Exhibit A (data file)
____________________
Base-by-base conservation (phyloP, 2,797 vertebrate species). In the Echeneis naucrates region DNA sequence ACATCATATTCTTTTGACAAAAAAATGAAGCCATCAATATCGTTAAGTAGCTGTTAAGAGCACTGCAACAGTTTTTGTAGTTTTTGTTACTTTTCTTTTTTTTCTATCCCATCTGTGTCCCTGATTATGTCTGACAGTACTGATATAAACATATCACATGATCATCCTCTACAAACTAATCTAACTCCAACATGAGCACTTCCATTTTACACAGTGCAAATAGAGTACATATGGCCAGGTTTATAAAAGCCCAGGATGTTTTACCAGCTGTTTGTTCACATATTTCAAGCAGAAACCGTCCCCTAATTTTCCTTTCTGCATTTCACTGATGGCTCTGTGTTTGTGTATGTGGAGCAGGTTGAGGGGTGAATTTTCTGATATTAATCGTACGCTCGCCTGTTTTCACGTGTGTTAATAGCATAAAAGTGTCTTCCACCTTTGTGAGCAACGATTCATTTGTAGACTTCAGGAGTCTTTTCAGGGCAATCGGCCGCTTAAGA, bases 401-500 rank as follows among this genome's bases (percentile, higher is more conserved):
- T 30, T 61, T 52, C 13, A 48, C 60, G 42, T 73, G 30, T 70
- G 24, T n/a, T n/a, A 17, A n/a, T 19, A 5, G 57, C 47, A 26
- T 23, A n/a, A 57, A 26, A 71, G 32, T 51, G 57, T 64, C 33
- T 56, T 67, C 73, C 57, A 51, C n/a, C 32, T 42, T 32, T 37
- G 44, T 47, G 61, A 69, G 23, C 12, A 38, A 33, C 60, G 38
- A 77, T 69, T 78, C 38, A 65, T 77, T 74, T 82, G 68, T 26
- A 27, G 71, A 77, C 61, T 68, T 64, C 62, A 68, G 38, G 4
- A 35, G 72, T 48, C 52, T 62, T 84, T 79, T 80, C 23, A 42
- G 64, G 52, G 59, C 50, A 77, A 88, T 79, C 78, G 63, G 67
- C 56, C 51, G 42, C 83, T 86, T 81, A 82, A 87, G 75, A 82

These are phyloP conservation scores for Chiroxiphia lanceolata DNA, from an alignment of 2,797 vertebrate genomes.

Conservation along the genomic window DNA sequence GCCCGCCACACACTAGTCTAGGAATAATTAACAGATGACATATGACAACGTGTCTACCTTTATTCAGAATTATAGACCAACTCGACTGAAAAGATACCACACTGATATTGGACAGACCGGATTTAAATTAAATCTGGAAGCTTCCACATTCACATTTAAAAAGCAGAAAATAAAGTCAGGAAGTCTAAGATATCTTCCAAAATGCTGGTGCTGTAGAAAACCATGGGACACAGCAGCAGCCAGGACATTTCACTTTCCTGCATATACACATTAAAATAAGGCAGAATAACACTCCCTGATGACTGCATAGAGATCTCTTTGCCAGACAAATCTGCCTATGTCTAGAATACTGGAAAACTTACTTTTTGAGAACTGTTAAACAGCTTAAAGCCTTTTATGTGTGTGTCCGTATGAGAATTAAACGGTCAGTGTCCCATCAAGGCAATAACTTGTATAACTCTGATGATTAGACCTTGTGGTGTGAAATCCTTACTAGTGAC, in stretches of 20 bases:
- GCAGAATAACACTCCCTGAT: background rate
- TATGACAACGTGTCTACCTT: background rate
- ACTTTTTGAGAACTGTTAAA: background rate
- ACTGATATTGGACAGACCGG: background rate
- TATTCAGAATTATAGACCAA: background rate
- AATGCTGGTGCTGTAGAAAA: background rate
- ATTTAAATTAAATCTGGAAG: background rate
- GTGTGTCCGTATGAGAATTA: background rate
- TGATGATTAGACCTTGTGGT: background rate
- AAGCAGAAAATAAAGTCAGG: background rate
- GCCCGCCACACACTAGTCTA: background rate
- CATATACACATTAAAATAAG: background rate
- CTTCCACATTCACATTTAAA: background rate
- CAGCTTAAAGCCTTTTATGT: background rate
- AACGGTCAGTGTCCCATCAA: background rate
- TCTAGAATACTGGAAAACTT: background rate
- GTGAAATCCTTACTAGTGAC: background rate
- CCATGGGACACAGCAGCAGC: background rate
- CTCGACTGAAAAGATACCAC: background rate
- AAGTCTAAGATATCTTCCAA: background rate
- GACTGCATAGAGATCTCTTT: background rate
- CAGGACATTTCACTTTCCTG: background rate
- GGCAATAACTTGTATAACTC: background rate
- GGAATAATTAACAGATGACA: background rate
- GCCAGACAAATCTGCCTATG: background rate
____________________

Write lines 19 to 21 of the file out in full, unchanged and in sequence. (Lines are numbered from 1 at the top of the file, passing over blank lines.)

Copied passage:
- AATGCTGGTGCTGTAGAAAA: background rate
- ATTTAAATTAAATCTGGAAG: background rate
- GTGTGTCCGTATGAGAATTA: background rate